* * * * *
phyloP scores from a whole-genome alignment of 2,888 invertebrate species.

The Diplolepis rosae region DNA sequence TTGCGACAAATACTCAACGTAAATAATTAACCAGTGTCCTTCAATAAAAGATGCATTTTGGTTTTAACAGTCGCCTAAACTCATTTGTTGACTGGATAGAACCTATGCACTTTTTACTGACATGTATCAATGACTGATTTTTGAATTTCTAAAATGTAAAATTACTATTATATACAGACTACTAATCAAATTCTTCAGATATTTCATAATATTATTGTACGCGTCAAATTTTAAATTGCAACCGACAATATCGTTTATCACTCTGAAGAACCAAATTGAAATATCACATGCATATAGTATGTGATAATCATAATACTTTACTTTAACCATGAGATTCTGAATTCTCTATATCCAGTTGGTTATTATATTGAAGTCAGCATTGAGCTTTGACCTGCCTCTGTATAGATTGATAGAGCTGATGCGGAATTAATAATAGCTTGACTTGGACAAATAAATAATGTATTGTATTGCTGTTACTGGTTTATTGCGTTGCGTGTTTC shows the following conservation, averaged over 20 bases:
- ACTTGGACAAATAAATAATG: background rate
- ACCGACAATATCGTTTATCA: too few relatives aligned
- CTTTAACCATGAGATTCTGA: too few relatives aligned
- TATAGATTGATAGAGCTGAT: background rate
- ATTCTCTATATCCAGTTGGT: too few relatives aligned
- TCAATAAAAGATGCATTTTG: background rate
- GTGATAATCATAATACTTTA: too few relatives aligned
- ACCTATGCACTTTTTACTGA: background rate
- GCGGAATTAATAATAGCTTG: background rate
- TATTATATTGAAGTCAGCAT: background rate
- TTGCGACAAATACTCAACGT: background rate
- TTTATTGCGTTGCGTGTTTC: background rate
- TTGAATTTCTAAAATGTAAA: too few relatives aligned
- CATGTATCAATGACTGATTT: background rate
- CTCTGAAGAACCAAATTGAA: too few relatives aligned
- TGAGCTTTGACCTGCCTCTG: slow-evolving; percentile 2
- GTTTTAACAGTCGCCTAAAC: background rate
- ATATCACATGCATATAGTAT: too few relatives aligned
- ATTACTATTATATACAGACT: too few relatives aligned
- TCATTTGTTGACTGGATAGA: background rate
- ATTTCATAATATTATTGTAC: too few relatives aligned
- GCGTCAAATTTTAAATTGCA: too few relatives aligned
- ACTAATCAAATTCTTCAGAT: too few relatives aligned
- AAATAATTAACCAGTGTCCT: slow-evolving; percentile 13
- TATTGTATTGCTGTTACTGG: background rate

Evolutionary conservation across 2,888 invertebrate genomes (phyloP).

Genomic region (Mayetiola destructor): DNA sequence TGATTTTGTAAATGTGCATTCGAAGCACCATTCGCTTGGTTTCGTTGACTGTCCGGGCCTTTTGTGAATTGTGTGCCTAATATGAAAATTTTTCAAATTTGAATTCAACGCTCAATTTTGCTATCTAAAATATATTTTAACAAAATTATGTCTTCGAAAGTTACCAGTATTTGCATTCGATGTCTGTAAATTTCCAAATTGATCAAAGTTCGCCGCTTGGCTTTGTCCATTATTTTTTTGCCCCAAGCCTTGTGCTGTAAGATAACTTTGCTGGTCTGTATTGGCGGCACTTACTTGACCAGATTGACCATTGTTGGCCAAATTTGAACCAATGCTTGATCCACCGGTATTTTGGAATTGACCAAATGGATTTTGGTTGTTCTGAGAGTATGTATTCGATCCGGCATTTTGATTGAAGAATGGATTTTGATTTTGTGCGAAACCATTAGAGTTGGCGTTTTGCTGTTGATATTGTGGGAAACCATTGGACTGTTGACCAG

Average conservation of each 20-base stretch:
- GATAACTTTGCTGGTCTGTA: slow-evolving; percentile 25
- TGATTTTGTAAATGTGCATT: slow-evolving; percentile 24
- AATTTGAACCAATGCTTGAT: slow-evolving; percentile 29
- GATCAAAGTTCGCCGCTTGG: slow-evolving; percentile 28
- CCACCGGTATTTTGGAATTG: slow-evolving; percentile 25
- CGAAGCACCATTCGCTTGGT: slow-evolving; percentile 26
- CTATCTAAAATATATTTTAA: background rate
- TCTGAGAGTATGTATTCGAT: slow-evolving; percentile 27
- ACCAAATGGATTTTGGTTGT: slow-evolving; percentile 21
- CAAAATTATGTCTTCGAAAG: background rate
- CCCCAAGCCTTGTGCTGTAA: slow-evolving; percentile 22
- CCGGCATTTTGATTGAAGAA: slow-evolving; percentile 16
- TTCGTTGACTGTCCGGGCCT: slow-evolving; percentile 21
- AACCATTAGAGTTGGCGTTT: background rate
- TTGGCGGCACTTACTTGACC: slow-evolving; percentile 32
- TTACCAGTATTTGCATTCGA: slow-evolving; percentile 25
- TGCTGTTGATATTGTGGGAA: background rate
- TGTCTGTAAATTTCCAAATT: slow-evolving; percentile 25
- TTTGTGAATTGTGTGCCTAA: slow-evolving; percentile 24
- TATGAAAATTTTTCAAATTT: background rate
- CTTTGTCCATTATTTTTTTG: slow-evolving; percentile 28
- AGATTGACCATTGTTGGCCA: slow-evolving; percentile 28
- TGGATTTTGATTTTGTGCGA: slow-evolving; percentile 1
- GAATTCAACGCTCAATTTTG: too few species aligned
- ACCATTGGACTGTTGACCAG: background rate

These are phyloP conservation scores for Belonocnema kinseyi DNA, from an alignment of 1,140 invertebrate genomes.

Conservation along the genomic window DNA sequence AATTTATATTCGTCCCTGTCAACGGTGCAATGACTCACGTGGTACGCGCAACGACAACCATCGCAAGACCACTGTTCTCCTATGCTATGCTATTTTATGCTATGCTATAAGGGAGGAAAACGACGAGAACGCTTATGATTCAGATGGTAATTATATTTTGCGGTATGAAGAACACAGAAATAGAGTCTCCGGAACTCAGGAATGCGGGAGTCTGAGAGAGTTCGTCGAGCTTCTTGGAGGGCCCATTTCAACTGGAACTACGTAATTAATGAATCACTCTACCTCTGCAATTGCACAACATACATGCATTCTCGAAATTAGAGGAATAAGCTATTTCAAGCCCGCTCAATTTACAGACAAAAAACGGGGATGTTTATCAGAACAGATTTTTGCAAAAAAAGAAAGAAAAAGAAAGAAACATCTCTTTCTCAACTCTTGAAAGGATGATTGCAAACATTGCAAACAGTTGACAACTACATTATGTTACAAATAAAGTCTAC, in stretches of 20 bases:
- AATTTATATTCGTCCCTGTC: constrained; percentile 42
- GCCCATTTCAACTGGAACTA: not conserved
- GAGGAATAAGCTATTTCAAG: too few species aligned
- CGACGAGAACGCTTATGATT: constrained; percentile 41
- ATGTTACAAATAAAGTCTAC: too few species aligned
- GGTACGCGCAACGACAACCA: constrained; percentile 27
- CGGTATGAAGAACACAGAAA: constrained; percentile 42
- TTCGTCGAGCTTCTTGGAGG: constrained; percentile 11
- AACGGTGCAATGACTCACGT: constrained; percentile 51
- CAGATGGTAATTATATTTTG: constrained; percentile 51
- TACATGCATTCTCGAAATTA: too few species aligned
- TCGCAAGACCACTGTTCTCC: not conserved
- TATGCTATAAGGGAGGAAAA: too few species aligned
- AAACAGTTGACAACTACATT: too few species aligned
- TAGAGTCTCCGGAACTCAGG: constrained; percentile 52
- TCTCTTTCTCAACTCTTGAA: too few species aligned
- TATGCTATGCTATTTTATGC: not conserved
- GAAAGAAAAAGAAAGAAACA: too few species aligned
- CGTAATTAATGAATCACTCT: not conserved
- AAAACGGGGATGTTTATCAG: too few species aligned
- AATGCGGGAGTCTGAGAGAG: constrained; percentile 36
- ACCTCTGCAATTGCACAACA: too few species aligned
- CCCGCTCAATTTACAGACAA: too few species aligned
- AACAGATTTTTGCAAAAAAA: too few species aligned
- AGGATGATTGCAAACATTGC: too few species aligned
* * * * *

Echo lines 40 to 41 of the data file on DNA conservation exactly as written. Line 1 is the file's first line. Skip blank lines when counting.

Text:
- CAAAATTATGTCTTCGAAAG: background rate
- CCCCAAGCCTTGTGCTGTAA: slow-evolving; percentile 22